An Illinois Congressman is urging President Donald Trump and House Speaker Nancy Pelosi to come to an agreement to keep government workers on the job while his counterpart in the Senate offered a warning about the president possibly using emergency powers to build a border wall.
U.S. Congressman Rodney Davis told federal workers in Springfield that he wants to avoid another partial government shutdown, that he blames both parties for the last one and that a compromise is needed to avert another closure on Feb. 15.
Davis said he’d like to be optimistic and say that another shutdown was unlikely. But that’s not the case. He said he’s not convinced ongoing talks can keep workers on the job.
“This shutdown is different from all others because there’s absolutely zero pressure on the legislative branch during the shutdown,” Davis said.
He also said both sides need to work out a deal, including Pelosi and Senate Minority Leader Chuck Schumer. He noted Pelosi and Schumer haven’t been back to the White House since a televised meeting Dec. 11.
“Guess how many times the Speaker and Leader have been to the White House since then? Zero,” Davis said.
U.S. Sen. Dick Durbin, who was also in Springfield, called Trump’s demand for $5.7 billion to build more walls along the southern border a poison pill. Durbin said the president got $1.3 billion for border funding last year and sought $1.6 billion in an appropriations bill. Durbin said that a 20 percent increase would be considered “healthy” in Washington D.C. However, Durbin said that Trump’s more recent insistence on $5.7 billion for walls, fences and barriers isn’t realistic.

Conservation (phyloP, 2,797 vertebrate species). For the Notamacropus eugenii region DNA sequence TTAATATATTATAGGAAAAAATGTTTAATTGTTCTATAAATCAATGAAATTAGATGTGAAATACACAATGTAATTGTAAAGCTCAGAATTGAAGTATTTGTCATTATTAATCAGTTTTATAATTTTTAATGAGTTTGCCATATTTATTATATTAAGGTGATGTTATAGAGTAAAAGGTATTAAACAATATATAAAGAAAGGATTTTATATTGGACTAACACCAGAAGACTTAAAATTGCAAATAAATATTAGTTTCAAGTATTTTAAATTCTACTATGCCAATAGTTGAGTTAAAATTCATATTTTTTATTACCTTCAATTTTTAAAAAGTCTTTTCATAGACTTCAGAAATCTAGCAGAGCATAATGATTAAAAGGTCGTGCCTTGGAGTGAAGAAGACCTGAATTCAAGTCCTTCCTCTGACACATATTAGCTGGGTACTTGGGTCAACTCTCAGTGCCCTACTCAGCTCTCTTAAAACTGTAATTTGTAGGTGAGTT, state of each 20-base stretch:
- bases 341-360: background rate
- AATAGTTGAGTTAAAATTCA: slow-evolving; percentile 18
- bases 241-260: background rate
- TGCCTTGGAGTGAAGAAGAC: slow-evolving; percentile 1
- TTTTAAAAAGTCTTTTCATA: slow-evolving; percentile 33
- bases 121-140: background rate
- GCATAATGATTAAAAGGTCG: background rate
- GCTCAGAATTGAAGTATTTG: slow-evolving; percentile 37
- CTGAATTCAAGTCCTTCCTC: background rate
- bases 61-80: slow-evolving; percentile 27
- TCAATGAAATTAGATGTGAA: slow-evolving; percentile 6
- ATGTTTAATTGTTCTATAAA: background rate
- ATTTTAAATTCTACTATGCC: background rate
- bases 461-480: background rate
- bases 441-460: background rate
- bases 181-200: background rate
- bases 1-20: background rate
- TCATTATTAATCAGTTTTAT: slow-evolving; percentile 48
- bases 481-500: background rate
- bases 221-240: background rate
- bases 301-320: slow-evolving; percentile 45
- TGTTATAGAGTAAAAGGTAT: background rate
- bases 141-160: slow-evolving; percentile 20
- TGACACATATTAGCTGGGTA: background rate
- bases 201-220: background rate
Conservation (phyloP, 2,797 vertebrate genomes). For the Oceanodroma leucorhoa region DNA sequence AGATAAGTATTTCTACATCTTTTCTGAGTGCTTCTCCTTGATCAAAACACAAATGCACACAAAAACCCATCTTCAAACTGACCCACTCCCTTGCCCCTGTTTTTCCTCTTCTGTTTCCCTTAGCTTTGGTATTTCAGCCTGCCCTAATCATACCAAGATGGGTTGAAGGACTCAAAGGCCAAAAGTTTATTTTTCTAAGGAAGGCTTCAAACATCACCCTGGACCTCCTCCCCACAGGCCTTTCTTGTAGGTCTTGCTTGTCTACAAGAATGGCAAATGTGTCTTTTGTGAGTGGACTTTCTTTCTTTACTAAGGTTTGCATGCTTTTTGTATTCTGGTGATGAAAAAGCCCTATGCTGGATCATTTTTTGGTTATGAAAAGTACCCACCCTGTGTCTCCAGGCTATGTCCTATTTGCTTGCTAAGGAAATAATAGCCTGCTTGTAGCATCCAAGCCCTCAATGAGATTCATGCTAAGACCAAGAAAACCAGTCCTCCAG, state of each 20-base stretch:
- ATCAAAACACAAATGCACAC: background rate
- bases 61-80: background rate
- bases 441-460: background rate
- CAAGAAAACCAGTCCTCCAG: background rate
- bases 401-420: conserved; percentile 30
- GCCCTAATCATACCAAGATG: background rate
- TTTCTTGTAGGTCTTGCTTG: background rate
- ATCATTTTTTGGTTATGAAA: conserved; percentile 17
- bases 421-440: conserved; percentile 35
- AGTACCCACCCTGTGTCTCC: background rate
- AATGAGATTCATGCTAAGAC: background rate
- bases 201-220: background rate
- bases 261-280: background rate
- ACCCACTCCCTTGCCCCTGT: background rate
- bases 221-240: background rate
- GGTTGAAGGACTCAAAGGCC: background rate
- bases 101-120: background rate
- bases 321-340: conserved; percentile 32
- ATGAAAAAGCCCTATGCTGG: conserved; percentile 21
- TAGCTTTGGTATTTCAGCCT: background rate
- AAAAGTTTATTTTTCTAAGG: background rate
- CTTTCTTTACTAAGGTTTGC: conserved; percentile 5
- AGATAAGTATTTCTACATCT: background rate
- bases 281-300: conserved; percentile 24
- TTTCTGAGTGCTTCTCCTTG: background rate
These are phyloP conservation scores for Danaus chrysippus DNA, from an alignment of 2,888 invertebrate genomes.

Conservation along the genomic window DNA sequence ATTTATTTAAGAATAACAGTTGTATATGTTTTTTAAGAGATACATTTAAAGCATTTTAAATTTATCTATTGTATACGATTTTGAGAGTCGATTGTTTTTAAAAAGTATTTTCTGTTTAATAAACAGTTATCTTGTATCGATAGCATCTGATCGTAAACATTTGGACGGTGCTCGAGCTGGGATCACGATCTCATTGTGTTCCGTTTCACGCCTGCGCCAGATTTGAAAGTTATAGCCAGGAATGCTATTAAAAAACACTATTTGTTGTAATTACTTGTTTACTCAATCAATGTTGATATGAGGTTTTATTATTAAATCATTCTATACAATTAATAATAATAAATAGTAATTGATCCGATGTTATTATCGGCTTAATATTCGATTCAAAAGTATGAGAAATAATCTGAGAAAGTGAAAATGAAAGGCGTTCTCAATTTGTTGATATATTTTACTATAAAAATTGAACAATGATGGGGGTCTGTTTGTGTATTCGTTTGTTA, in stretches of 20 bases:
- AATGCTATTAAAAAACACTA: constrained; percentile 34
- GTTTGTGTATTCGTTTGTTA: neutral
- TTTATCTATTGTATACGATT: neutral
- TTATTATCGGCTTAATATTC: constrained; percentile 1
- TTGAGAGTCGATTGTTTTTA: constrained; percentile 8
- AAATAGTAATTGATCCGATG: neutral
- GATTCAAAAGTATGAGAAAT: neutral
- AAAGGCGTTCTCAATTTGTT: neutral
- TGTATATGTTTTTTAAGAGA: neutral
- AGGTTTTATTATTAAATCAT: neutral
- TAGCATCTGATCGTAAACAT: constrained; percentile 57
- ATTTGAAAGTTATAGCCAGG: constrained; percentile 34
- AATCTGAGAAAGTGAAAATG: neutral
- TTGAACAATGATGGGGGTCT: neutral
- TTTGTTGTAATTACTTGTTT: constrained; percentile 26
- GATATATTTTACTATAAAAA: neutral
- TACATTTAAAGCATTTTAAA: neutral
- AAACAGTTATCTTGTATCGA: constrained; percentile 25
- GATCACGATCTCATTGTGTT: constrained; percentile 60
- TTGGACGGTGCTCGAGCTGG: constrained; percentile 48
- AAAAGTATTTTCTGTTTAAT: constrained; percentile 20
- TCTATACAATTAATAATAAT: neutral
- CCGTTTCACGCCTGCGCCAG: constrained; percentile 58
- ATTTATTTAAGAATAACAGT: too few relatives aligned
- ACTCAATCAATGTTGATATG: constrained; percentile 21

“To go 300 percent, to me, that’s a figure just grabbed out of thin air,” Durbin said.
He said that if Trump were to use executive powers to declare a national emergency to get funding for the wall, it would set a bad precedent that neither party would like.
“If he can use these emergency powers for his view of border security, some Democratic president can use those emergency powers for their view of climate change,” Durbin said.
Durbin is on a bipartisan conference committee that is working on a deal that would avert another government shutdown on Feb. 15. He said the two sides agree on most of the issues, but wall funding was a poison pill that would have to be sent to party leaders for a decision.